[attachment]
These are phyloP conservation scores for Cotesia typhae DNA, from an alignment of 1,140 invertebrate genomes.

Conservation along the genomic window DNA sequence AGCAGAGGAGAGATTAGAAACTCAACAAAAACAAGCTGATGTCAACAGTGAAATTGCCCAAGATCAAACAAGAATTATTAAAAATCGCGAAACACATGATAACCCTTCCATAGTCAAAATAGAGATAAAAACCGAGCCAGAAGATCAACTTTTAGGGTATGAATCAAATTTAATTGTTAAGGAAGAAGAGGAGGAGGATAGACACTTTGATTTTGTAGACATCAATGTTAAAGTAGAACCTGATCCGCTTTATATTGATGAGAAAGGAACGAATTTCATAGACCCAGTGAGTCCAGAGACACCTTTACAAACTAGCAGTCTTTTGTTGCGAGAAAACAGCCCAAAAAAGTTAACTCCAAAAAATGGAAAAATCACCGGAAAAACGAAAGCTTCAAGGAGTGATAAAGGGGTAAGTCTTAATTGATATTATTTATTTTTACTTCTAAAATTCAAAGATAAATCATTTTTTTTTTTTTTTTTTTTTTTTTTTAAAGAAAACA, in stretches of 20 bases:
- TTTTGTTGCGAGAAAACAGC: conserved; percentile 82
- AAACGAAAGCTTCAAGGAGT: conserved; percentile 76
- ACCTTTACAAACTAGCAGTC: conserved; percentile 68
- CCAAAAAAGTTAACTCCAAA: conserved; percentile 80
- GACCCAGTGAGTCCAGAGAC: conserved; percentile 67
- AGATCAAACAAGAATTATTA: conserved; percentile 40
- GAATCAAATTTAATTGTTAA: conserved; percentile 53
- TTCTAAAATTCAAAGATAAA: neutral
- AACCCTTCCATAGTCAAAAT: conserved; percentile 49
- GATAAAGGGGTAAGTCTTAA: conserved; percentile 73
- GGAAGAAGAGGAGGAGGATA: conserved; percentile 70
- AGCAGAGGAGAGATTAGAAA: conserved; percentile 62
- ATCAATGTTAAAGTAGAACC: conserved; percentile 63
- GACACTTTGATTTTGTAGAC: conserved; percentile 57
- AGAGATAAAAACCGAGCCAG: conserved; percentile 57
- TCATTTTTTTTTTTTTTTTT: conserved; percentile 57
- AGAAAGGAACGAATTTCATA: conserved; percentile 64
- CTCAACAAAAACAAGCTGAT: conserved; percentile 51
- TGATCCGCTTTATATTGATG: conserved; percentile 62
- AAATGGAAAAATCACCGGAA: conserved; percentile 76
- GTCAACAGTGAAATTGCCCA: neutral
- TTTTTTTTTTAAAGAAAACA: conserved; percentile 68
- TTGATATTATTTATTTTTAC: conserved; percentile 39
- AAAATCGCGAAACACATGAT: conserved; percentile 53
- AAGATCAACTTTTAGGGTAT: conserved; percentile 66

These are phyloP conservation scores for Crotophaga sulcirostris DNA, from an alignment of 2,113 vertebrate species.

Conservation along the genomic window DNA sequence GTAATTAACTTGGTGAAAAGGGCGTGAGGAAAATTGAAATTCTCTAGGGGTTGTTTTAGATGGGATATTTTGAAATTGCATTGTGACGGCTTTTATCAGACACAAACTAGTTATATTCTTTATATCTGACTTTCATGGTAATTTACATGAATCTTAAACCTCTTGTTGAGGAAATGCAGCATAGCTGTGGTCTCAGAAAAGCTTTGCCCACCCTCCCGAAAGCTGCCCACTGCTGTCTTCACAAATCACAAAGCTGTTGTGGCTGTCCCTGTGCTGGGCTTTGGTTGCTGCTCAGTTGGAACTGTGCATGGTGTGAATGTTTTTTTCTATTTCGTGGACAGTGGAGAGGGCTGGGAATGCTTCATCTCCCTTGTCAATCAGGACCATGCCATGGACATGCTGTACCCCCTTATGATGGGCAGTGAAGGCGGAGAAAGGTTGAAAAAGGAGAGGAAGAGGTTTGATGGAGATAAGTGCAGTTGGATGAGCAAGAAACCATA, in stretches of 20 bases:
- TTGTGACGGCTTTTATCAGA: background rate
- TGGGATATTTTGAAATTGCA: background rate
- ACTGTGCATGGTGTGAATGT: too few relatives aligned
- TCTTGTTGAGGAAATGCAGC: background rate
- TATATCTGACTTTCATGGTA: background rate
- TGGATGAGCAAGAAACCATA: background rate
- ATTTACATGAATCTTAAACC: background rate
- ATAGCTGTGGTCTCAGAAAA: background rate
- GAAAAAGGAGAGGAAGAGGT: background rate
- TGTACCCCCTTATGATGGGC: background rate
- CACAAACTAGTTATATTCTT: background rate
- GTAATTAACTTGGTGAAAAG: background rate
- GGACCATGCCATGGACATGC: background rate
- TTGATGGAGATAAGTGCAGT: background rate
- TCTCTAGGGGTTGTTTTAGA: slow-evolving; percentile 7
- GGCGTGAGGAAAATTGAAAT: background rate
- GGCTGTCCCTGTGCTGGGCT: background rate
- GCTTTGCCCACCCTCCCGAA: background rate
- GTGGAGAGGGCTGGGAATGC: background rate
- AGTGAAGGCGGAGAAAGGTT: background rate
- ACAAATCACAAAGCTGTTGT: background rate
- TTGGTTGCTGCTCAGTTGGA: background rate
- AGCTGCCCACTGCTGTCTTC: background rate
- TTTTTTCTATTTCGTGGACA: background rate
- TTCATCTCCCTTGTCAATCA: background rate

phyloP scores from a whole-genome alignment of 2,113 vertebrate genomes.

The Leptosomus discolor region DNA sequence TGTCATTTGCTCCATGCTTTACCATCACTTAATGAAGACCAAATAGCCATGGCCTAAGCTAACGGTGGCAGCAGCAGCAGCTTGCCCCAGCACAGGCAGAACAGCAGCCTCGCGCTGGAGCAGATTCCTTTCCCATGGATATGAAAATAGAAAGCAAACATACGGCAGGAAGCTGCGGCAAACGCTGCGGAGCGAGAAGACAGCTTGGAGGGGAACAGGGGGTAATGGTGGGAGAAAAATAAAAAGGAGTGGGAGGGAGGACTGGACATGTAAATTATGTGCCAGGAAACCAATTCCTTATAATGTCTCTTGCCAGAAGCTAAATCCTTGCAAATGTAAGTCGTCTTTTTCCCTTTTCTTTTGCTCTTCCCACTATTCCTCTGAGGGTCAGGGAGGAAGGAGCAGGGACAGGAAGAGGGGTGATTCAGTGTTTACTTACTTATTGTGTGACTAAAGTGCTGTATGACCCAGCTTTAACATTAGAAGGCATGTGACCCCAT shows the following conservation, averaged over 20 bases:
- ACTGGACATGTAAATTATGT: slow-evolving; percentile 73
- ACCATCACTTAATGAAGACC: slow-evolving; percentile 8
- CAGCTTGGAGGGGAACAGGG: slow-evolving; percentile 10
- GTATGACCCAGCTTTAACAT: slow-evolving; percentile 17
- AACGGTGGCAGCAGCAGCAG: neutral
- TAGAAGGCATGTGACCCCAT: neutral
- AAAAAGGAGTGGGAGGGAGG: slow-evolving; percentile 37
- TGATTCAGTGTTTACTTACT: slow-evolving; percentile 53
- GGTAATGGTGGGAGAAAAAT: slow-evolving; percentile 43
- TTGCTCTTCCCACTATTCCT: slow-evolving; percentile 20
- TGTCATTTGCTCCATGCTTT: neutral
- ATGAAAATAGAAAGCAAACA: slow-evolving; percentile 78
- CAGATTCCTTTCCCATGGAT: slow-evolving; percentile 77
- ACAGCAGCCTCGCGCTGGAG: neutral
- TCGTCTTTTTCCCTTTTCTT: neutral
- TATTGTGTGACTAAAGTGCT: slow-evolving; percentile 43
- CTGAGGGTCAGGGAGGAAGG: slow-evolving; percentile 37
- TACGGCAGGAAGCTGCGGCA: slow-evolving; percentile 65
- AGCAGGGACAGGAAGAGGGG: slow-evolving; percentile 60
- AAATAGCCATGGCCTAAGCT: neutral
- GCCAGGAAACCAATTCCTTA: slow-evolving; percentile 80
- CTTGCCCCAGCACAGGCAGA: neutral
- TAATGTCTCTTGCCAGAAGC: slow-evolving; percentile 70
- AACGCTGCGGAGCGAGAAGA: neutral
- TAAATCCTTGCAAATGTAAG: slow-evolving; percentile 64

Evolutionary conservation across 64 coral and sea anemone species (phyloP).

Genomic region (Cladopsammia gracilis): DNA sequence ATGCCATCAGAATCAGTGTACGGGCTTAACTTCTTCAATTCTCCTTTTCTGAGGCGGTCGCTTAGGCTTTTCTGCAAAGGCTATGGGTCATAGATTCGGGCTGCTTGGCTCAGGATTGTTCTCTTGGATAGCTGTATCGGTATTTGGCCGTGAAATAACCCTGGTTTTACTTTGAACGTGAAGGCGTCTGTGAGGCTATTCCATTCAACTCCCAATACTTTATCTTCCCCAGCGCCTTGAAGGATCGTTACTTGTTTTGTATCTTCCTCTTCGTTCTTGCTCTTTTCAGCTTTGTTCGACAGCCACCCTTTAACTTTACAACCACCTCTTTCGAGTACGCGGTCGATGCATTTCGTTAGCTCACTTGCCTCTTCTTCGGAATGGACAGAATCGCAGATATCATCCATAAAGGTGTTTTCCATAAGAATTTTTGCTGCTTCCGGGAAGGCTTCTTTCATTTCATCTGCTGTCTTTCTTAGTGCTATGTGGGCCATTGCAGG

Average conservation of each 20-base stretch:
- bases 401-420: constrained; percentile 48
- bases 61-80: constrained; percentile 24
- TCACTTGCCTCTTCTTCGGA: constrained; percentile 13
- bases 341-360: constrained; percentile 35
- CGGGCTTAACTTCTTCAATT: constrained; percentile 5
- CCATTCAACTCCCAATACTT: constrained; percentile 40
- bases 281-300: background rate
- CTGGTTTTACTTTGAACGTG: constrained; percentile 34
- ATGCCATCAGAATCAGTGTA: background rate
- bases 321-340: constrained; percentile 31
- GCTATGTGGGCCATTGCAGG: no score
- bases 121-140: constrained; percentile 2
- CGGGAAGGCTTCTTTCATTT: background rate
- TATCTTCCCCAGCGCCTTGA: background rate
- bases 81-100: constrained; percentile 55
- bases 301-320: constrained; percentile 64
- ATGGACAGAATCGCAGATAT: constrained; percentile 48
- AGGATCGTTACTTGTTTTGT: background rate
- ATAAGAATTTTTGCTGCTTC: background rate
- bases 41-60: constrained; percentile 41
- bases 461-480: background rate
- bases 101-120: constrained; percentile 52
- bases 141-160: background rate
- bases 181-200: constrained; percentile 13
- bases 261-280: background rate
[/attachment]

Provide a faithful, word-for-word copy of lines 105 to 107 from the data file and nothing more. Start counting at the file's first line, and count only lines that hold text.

- bases 461-480: background rate
- bases 101-120: constrained; percentile 52
- bases 141-160: background rate